- 1-3: The Sacraments are personal encounter with Jesus.
- 4-5: Sacraments of Initiation
- 6-9: Baptism, the first of the Sacraments, member of the Church
- 10-12: Confirmation, the Holy Spirit and our responsibilities.
- 13-17: Origins of the Eucharist, Sacrifice, Communion, Presence
- 18-21: Reconciliation, sacrament, sin
- 22-25: Anointing of the Sick, history, Jesus, grace
- 26-29: Matrimony, Saving grace, celebration
- 30-32: Holy Orders, deacons, priests and bishops role
- 33-36: Our need of grace, original sin and virtue
- 37-40: Effects, types and source of grace
- 41-44: Virtues and Gifts of the Holy Spirit
To teach the students that we truly encounter the person of Jesus in the sacraments and that Jesus transforms us for the better through the grace of the sacraments.
Part B: Christ with Us Now and Always
Emphasizes Christ’s living and active presence in the Church throughout it’s history. The lives of saints and other persons of importance serve as focal points for the history of the Church.
- 1-3: Pentecost and early beginnings of the Church
- 4-6: The infant church.
- 7-8: Stephen, Peter and Paul
- 9-10: Church: Mystical Person of Christ
- 11-12: The Persecution of the Church
- 13-15: The legalization of Christianity.
- 16-18: Heresy and Truth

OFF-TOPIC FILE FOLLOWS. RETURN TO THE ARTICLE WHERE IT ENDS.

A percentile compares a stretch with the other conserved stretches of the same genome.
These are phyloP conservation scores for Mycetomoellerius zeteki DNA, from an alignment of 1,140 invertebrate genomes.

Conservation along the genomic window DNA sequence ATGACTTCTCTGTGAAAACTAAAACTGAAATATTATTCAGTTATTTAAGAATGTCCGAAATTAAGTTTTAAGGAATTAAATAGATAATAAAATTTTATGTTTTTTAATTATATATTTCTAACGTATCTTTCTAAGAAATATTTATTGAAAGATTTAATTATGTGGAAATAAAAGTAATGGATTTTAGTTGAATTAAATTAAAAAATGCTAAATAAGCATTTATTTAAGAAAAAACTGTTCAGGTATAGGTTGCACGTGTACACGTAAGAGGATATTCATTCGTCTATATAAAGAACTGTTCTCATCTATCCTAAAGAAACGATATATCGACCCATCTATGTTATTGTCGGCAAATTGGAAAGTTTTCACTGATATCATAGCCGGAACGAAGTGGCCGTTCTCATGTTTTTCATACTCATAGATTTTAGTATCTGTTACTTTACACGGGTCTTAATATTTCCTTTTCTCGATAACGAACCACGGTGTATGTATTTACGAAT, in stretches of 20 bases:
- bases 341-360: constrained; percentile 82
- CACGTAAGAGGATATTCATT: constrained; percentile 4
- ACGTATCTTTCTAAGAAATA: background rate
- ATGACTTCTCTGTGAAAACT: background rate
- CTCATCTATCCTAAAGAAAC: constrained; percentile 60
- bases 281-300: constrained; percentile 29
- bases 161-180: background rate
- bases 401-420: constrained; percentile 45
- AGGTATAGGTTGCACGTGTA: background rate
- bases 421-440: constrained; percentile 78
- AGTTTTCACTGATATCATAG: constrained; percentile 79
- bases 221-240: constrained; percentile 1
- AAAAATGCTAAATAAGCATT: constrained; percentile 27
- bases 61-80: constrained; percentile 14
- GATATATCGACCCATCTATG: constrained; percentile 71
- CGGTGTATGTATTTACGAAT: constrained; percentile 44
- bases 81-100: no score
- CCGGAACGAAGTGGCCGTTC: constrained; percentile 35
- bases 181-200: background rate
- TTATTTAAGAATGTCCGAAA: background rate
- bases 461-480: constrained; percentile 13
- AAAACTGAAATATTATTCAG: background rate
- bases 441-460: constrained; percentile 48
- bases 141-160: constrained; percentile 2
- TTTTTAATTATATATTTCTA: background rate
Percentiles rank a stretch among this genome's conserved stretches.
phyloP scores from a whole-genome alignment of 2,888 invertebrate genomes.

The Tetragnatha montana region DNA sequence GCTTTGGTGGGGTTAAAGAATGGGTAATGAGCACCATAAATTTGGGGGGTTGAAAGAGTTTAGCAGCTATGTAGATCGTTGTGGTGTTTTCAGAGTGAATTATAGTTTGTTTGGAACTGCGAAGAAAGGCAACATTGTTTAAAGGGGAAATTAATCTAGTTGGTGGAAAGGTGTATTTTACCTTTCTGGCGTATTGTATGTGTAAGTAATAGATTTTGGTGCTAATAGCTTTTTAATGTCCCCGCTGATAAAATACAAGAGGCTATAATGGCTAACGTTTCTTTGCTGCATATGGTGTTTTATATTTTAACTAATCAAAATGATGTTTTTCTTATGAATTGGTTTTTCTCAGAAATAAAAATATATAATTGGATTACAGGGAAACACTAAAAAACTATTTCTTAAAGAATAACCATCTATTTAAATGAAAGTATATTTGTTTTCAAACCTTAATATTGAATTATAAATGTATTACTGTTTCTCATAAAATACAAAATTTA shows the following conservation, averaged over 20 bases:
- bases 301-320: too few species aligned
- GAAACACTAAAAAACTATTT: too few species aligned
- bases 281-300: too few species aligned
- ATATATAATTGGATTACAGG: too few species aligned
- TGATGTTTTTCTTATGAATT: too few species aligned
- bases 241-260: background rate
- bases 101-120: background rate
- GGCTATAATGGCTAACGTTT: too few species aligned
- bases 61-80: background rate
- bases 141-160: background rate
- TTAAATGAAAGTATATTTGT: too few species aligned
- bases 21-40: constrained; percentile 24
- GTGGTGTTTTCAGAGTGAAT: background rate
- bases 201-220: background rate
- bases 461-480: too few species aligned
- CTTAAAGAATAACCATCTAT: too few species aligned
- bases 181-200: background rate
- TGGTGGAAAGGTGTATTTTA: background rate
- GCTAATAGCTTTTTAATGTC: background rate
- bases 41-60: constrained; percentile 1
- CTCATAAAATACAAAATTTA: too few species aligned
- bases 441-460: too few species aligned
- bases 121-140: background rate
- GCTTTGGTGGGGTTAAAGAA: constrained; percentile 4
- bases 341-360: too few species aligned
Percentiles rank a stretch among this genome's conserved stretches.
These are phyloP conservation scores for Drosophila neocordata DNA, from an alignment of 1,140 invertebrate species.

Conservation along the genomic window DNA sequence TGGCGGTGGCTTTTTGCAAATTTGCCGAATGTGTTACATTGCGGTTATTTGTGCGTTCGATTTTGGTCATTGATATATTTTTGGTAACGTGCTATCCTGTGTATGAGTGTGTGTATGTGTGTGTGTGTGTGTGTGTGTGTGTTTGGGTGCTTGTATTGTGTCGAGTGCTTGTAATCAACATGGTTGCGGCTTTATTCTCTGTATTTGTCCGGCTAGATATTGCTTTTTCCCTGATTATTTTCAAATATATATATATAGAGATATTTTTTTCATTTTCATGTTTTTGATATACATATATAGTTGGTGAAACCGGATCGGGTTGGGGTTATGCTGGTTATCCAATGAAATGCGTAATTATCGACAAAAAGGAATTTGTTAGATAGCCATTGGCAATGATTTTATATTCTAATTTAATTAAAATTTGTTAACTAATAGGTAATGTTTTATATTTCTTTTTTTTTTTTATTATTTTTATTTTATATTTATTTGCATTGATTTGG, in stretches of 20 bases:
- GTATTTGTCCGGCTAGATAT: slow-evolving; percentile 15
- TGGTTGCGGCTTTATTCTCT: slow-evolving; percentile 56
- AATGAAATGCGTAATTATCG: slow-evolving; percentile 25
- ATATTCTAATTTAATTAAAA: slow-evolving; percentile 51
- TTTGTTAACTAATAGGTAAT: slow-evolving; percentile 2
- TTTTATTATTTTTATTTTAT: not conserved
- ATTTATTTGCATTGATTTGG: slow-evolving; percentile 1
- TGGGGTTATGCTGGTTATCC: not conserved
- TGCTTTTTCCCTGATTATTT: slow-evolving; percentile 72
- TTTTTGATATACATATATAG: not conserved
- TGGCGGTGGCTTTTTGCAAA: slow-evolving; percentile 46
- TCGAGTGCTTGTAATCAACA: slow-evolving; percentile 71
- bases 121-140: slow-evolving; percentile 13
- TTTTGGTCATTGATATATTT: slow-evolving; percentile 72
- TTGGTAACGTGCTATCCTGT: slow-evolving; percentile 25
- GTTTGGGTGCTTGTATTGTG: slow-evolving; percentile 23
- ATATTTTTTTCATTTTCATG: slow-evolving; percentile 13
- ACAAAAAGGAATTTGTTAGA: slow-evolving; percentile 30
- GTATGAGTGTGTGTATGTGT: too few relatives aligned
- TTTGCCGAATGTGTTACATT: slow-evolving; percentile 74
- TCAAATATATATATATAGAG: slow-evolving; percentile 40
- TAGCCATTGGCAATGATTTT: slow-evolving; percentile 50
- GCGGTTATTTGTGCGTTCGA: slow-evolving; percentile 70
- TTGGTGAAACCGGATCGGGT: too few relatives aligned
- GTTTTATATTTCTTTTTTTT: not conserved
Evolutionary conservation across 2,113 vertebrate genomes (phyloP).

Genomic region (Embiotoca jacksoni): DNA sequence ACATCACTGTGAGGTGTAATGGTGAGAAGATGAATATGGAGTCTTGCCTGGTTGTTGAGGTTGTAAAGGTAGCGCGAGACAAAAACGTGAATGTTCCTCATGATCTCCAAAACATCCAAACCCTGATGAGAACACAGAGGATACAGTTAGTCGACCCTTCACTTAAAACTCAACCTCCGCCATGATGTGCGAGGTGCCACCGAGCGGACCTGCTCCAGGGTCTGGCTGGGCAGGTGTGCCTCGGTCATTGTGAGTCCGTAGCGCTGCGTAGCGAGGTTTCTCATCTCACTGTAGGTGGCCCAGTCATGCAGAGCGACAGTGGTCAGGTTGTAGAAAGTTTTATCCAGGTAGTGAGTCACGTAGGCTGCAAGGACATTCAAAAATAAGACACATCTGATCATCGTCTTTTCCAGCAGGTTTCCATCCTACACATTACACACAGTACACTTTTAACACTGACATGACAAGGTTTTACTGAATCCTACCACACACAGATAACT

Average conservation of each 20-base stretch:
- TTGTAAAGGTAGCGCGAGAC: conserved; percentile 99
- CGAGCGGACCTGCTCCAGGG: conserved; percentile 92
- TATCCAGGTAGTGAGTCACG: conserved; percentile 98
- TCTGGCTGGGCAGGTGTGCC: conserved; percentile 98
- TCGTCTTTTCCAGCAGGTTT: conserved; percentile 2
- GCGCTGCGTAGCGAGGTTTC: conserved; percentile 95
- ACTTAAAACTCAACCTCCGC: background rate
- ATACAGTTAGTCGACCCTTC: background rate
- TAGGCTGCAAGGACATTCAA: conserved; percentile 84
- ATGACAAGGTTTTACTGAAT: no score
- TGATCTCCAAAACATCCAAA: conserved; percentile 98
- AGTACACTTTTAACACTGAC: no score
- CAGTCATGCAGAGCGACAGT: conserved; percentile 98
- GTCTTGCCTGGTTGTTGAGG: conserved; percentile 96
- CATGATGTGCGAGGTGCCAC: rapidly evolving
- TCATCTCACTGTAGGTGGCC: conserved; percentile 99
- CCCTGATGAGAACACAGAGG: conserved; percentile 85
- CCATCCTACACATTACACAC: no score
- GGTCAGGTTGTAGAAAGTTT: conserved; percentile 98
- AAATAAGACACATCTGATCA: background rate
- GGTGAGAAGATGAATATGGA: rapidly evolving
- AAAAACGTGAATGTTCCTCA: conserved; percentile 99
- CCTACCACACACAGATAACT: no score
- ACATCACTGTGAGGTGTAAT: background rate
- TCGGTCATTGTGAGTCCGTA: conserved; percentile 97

- 19-21: Church State and feudalism
- 22-24: The Church in the Middle Ages
- 25-27: The Church in need of renewal.
- 28-30: Time of the Reformation, the Council of Trent.
- 31-33: the Church in the Modern Era
To develop the idea of the Church as Christ’s mystical body. To introduce the students to the history of the Church.
High School: Didache Series
Written in the first century, the Didache [DID-uh-kay] is the first known Christian catechesis and the earliest known Christian writing outside of Scripture. The name of the work, Didache, is appropriate for such a catechesis because it comes from the Greek word for “teaching” and indicates that this writing contains the teaching of the Apostles and, as such, it is the teaching of the Church.
Today, the most comprehensive catechesis is the Catechism of the Catholic Church. The Didache Series presents the life and doctrine of the Catholic Church in the context of the Catechism of the Catholic Church and the teachings of Vatican II as witnessed by the pontificates of Pope John Paul II and Pope Benedict XVI. The series also draws from Sacred Scripture, the lives of the Saints, and the Doctors and Fathers of the Church.
The Didache Series has been published since 2003 at the invitation of Francis Cardinal George of the Archdiocese of Chicago, who requested a series of “texts that would set out clearly and adequately the teaching of the Catholic Church.” Each textbook of the Didache Series has been found to be in conformity with the Catechism of the Catholic Church by the USCCB.
For Fall 2022, Student will analyze “Sacraments: parish edition.” Students will review one chapter per week on average and discuss each of the seven Sacraments. Then at the end, the class will address common objections to the Church’s teachings on Sacraments. For Spring 2023, students will review Our Moral Life: parish edition. Students will be presented the Church’s teachings on morality (age appropriate) and be given the opportunity for rich discussion.